Australia’s powers to detain terrorist offenders after jail term without rehabilitation under review

Australia’s national security monitor has said it is “odd” that powers to detain terrorist offenders after their sentence expires do not include consideration of rehabilitation.

Grant Donaldson, the national security legislation monitor, made the comments at the start of an inquiry hearing about continuing detention orders on Tuesday.

Donaldson signalled he will probably call for a major shake-up of national security laws, including raising the bar for detaining people after their sentence expires and, in agreement with the Australian Human Rights Commission, that “control orders”, for people not convicted of crimes, should be abolished.

Under the current law, a court can order the continuing detention of a “terrorist offender” for up to three years if it is satisfied the person poses an unacceptable risk of committing a serious terrorism offence if released into the community.

The high court has upheld the validity of the law, although two judges in the minority warned that some offences such as joining a terrorist organisation did not meet the threshold for immediate harm required to justify such restrictions.

Il home affairs department has defended the necessity of the powers, but Donaldson opened the inquiry by noting these represented the views of the Morrison government. He noted the election of Labor under Anthony Albanese and invited supplementary submissions.

Donaldson said the object of the law is to protect the community from terrorist threats but “seemingly quite deliberately does not include rehabilitation or reintegration of the offender into the community”.

Donaldson said this “oddity” had “important consequences” and “sits oddly” with the aims of sentencing, which include rehabilitation and reintegration as aims.

Donaldson noted that although only those convicted of a serious offence – carrying a maximum penalty of 25 years or more in prison – were eligible for continuing detention orders, they could be imposed on people who received much shorter than the maximum sentence for the same offence.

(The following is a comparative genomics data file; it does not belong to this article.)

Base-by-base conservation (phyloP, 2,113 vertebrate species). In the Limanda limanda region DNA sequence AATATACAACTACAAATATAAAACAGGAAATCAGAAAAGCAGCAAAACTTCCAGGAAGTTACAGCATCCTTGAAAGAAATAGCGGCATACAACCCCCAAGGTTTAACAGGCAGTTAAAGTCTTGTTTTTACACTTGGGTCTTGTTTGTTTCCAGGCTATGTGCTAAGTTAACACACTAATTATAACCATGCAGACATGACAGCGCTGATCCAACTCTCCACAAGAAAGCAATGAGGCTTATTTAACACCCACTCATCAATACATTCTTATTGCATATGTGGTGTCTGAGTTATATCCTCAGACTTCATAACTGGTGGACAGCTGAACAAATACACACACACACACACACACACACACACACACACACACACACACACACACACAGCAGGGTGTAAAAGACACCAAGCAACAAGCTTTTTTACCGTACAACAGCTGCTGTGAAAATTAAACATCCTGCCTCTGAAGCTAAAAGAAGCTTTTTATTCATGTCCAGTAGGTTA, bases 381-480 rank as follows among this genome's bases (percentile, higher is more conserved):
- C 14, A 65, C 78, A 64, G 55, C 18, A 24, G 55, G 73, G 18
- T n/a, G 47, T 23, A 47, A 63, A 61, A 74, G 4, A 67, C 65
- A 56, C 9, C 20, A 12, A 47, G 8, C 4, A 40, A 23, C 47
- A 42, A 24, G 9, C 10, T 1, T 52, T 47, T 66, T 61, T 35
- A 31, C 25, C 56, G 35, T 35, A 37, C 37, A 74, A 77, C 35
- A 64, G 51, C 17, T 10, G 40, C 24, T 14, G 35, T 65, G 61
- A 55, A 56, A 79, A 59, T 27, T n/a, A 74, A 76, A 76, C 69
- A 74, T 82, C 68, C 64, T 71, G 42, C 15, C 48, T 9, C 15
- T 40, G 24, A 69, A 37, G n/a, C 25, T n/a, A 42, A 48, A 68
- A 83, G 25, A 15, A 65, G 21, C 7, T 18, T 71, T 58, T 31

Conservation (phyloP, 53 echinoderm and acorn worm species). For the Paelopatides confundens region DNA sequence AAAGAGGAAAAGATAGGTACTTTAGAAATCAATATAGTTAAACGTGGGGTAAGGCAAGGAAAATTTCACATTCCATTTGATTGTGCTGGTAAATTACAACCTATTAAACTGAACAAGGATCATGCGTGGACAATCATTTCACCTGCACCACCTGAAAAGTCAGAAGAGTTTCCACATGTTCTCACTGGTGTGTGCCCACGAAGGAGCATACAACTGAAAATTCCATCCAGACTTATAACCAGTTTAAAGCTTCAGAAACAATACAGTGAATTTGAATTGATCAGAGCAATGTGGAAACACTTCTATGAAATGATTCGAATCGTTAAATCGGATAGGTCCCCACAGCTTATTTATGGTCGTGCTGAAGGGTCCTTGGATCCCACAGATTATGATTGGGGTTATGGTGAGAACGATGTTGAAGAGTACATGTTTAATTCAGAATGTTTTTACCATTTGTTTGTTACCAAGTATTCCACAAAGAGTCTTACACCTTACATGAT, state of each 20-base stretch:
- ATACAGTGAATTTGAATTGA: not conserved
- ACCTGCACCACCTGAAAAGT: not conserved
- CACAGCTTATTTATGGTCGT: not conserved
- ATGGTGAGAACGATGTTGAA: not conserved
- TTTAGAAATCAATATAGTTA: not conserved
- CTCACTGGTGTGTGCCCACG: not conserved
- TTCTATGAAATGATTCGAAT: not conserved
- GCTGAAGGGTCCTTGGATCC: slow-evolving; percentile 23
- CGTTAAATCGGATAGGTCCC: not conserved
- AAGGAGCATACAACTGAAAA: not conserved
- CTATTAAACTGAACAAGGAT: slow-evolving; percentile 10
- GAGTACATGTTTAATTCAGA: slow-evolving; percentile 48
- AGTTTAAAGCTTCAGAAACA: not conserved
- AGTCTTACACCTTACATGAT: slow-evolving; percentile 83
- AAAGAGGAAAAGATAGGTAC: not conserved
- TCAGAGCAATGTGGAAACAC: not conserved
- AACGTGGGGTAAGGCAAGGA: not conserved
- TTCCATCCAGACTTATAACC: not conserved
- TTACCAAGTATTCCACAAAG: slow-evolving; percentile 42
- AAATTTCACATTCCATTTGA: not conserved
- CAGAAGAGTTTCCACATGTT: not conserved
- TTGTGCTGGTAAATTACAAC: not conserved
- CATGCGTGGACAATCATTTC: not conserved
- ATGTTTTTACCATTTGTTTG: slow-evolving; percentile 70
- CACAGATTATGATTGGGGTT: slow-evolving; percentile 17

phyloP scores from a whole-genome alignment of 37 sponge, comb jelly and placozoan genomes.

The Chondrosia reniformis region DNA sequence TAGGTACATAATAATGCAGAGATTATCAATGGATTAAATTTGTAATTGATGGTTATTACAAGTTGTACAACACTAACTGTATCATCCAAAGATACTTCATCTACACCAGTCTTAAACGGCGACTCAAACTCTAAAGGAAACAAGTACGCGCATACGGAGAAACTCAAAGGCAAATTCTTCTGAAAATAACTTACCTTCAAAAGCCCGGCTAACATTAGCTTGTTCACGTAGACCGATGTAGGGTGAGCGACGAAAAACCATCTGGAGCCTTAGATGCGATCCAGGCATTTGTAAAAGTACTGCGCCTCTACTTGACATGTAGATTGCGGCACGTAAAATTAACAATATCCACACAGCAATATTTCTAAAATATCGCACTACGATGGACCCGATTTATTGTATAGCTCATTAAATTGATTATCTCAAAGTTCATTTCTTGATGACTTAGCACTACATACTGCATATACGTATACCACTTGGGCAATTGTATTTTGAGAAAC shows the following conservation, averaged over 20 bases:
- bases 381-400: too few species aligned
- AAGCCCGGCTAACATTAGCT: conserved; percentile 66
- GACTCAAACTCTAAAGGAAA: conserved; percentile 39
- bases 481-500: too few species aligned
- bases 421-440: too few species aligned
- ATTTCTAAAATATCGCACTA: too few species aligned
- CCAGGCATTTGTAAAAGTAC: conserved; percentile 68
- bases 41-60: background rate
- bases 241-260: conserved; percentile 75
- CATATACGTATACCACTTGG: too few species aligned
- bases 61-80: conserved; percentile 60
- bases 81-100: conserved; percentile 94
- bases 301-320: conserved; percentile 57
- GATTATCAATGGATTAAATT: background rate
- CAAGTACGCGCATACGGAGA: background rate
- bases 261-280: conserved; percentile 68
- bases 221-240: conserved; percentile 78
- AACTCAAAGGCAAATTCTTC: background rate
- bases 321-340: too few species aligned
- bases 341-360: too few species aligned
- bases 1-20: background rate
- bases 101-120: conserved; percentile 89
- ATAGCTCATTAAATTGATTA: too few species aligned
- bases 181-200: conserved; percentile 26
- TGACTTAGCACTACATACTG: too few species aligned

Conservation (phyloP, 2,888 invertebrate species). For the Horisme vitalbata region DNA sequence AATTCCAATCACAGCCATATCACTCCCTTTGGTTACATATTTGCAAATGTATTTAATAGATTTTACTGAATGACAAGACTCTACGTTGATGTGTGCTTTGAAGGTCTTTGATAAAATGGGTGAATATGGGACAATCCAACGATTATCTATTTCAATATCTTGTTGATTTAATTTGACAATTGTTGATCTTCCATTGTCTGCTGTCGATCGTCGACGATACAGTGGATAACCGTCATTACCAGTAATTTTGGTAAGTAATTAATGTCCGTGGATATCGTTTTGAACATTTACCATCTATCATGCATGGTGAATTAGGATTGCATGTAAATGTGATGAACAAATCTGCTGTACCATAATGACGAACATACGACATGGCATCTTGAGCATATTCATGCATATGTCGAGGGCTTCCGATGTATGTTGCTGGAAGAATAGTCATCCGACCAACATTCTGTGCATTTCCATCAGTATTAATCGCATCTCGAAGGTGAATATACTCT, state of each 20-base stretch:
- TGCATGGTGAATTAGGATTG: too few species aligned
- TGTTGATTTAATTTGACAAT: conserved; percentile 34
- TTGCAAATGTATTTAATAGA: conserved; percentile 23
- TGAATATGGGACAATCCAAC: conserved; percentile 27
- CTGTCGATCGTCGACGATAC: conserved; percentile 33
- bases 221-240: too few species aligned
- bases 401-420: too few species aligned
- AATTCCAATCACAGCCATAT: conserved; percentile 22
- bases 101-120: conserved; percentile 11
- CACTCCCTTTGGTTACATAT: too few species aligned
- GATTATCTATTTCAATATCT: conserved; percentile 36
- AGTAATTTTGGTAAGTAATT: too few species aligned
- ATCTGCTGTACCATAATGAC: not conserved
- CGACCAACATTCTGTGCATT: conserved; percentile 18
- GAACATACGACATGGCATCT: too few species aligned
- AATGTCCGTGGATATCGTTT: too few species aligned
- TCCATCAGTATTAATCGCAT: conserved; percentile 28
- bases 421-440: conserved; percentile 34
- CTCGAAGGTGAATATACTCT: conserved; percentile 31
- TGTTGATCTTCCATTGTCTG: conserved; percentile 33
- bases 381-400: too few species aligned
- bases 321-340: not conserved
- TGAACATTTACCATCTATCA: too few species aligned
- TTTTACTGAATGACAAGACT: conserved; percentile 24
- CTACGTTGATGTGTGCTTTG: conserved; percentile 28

He asked for submissions about whether continuing detention orders should have “different integers or gateways” than the less restrictive continuing supervision orders, in which a court might impose parole-like conditions.

Donaldson warned it is “not acceptable” for detention orders to be sought after the expiry of a sentence, but noted this had occurred in “both cases” where they had been used to date.

Donaldson also criticised the “inevitably problematic” regime of evaluating the risk of future offending.

The AHRC’s freedom commissioner, Lorraine Finlay, said that imposing restrictions on people who have completed their sentences is an “extraordinary measure” and can be justified under international human rights law “only in limited circumstances”.

Finlay said the commission shares “real concerns about the reliability of tools currently used to predict the risk of future terrorist activity”.

The AHRC has submitted that control orders should be abolished, because they are “overwhelmingly” used on people after they have been convicted, who would be better dealt with by “extended supervision orders” which have more safeguards around the type of evidence that can be used.

Donaldson agreed that it was “difficult for me to see why both are required”.

Di giovedì, the inquiry is due to hear from the Law Council, quale submitted continuing detention orders are “not a necessary or proportionate response to the threat of terrorism, and should not be renewed beyond its current sunset date of 7 December 2026”.

If not abolished, it proposed “statutory limitations on indefinite detention as a result of multiple, consecutive [orders] being issued in relation to an individual”.

A gennaio, the home affairs department submitted there was no need for “less restrictive measures” and continuing detention orders and control orders “provide for the management of terrorist offenders in custody and in the community”.

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